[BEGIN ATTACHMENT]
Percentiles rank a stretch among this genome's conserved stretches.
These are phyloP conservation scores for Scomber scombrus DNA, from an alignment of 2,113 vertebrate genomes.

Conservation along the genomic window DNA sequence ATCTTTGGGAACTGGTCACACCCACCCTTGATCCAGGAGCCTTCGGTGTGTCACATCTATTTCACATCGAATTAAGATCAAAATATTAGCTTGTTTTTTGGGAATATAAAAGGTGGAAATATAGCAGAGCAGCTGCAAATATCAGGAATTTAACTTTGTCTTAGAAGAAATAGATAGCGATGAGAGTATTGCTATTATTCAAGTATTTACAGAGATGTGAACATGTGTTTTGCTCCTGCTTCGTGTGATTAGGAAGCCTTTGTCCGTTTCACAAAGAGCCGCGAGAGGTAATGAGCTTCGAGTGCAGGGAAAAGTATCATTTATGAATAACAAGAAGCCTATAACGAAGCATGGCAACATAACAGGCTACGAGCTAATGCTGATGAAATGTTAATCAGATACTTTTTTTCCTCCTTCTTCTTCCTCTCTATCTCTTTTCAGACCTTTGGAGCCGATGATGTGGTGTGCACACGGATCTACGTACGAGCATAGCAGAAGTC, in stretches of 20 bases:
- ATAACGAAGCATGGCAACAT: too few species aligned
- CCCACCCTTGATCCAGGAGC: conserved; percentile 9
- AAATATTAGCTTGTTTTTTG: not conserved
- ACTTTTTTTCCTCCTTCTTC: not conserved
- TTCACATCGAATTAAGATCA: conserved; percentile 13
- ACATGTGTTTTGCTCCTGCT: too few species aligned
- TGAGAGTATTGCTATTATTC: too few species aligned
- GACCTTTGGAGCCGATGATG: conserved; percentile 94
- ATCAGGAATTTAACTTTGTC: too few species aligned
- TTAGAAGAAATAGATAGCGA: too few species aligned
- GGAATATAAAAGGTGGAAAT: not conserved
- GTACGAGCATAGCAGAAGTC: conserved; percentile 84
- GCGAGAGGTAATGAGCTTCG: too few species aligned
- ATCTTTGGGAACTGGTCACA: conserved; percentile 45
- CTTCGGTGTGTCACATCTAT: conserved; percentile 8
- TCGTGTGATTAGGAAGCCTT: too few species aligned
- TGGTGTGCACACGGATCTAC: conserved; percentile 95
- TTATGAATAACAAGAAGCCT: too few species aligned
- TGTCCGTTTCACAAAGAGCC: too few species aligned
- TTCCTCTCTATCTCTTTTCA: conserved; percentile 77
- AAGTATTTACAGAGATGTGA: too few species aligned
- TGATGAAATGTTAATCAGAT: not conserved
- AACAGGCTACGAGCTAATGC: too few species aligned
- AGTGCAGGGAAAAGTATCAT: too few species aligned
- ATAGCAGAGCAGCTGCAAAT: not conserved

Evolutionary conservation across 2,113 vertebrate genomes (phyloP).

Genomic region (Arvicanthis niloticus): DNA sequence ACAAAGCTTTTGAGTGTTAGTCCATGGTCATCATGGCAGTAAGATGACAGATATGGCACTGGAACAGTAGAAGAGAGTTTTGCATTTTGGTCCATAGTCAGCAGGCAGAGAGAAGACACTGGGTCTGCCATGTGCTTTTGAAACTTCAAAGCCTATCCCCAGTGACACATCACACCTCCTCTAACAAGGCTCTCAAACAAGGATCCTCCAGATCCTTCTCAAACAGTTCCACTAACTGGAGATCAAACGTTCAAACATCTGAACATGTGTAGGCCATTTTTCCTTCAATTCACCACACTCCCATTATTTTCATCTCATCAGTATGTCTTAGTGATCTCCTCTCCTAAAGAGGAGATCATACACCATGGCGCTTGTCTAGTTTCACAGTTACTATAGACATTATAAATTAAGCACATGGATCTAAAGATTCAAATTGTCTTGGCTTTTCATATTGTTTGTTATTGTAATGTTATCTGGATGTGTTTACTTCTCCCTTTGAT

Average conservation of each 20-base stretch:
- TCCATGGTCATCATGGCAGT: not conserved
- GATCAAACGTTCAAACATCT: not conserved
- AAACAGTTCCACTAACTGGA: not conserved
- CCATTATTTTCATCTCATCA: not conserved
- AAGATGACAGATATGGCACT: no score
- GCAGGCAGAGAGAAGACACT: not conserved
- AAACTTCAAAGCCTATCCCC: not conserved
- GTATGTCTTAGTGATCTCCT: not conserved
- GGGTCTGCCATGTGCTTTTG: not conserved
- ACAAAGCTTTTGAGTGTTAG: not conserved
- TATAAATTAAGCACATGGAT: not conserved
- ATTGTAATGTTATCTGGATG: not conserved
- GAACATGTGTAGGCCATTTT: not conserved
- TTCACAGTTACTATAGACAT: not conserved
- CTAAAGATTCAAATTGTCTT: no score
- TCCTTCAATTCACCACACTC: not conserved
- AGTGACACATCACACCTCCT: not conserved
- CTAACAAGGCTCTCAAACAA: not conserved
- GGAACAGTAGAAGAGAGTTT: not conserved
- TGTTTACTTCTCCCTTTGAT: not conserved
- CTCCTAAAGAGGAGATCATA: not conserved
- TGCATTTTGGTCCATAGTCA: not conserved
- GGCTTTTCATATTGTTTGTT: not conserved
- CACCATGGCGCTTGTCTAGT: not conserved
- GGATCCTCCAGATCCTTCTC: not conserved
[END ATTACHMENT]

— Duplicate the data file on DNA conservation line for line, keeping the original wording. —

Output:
Percentiles rank a stretch among this genome's conserved stretches.
These are phyloP conservation scores for Scomber scombrus DNA, from an alignment of 2,113 vertebrate genomes.

Conservation along the genomic window DNA sequence ATCTTTGGGAACTGGTCACACCCACCCTTGATCCAGGAGCCTTCGGTGTGTCACATCTATTTCACATCGAATTAAGATCAAAATATTAGCTTGTTTTTTGGGAATATAAAAGGTGGAAATATAGCAGAGCAGCTGCAAATATCAGGAATTTAACTTTGTCTTAGAAGAAATAGATAGCGATGAGAGTATTGCTATTATTCAAGTATTTACAGAGATGTGAACATGTGTTTTGCTCCTGCTTCGTGTGATTAGGAAGCCTTTGTCCGTTTCACAAAGAGCCGCGAGAGGTAATGAGCTTCGAGTGCAGGGAAAAGTATCATTTATGAATAACAAGAAGCCTATAACGAAGCATGGCAACATAACAGGCTACGAGCTAATGCTGATGAAATGTTAATCAGATACTTTTTTTCCTCCTTCTTCTTCCTCTCTATCTCTTTTCAGACCTTTGGAGCCGATGATGTGGTGTGCACACGGATCTACGTACGAGCATAGCAGAAGTC, in stretches of 20 bases:
- ATAACGAAGCATGGCAACAT: too few species aligned
- CCCACCCTTGATCCAGGAGC: conserved; percentile 9
- AAATATTAGCTTGTTTTTTG: not conserved
- ACTTTTTTTCCTCCTTCTTC: not conserved
- TTCACATCGAATTAAGATCA: conserved; percentile 13
- ACATGTGTTTTGCTCCTGCT: too few species aligned
- TGAGAGTATTGCTATTATTC: too few species aligned
- GACCTTTGGAGCCGATGATG: conserved; percentile 94
- ATCAGGAATTTAACTTTGTC: too few species aligned
- TTAGAAGAAATAGATAGCGA: too few species aligned
- GGAATATAAAAGGTGGAAAT: not conserved
- GTACGAGCATAGCAGAAGTC: conserved; percentile 84
- GCGAGAGGTAATGAGCTTCG: too few species aligned
- ATCTTTGGGAACTGGTCACA: conserved; percentile 45
- CTTCGGTGTGTCACATCTAT: conserved; percentile 8
- TCGTGTGATTAGGAAGCCTT: too few species aligned
- TGGTGTGCACACGGATCTAC: conserved; percentile 95
- TTATGAATAACAAGAAGCCT: too few species aligned
- TGTCCGTTTCACAAAGAGCC: too few species aligned
- TTCCTCTCTATCTCTTTTCA: conserved; percentile 77
- AAGTATTTACAGAGATGTGA: too few species aligned
- TGATGAAATGTTAATCAGAT: not conserved
- AACAGGCTACGAGCTAATGC: too few species aligned
- AGTGCAGGGAAAAGTATCAT: too few species aligned
- ATAGCAGAGCAGCTGCAAAT: not conserved

Evolutionary conservation across 2,113 vertebrate genomes (phyloP).

Genomic region (Arvicanthis niloticus): DNA sequence ACAAAGCTTTTGAGTGTTAGTCCATGGTCATCATGGCAGTAAGATGACAGATATGGCACTGGAACAGTAGAAGAGAGTTTTGCATTTTGGTCCATAGTCAGCAGGCAGAGAGAAGACACTGGGTCTGCCATGTGCTTTTGAAACTTCAAAGCCTATCCCCAGTGACACATCACACCTCCTCTAACAAGGCTCTCAAACAAGGATCCTCCAGATCCTTCTCAAACAGTTCCACTAACTGGAGATCAAACGTTCAAACATCTGAACATGTGTAGGCCATTTTTCCTTCAATTCACCACACTCCCATTATTTTCATCTCATCAGTATGTCTTAGTGATCTCCTCTCCTAAAGAGGAGATCATACACCATGGCGCTTGTCTAGTTTCACAGTTACTATAGACATTATAAATTAAGCACATGGATCTAAAGATTCAAATTGTCTTGGCTTTTCATATTGTTTGTTATTGTAATGTTATCTGGATGTGTTTACTTCTCCCTTTGAT

Average conservation of each 20-base stretch:
- TCCATGGTCATCATGGCAGT: not conserved
- GATCAAACGTTCAAACATCT: not conserved
- AAACAGTTCCACTAACTGGA: not conserved
- CCATTATTTTCATCTCATCA: not conserved
- AAGATGACAGATATGGCACT: no score
- GCAGGCAGAGAGAAGACACT: not conserved
- AAACTTCAAAGCCTATCCCC: not conserved
- GTATGTCTTAGTGATCTCCT: not conserved
- GGGTCTGCCATGTGCTTTTG: not conserved
- ACAAAGCTTTTGAGTGTTAG: not conserved
- TATAAATTAAGCACATGGAT: not conserved
- ATTGTAATGTTATCTGGATG: not conserved
- GAACATGTGTAGGCCATTTT: not conserved
- TTCACAGTTACTATAGACAT: not conserved
- CTAAAGATTCAAATTGTCTT: no score
- TCCTTCAATTCACCACACTC: not conserved
- AGTGACACATCACACCTCCT: not conserved
- CTAACAAGGCTCTCAAACAA: not conserved
- GGAACAGTAGAAGAGAGTTT: not conserved
- TGTTTACTTCTCCCTTTGAT: not conserved
- CTCCTAAAGAGGAGATCATA: not conserved
- TGCATTTTGGTCCATAGTCA: not conserved
- GGCTTTTCATATTGTTTGTT: not conserved
- CACCATGGCGCTTGTCTAGT: not conserved
- GGATCCTCCAGATCCTTCTC: not conserved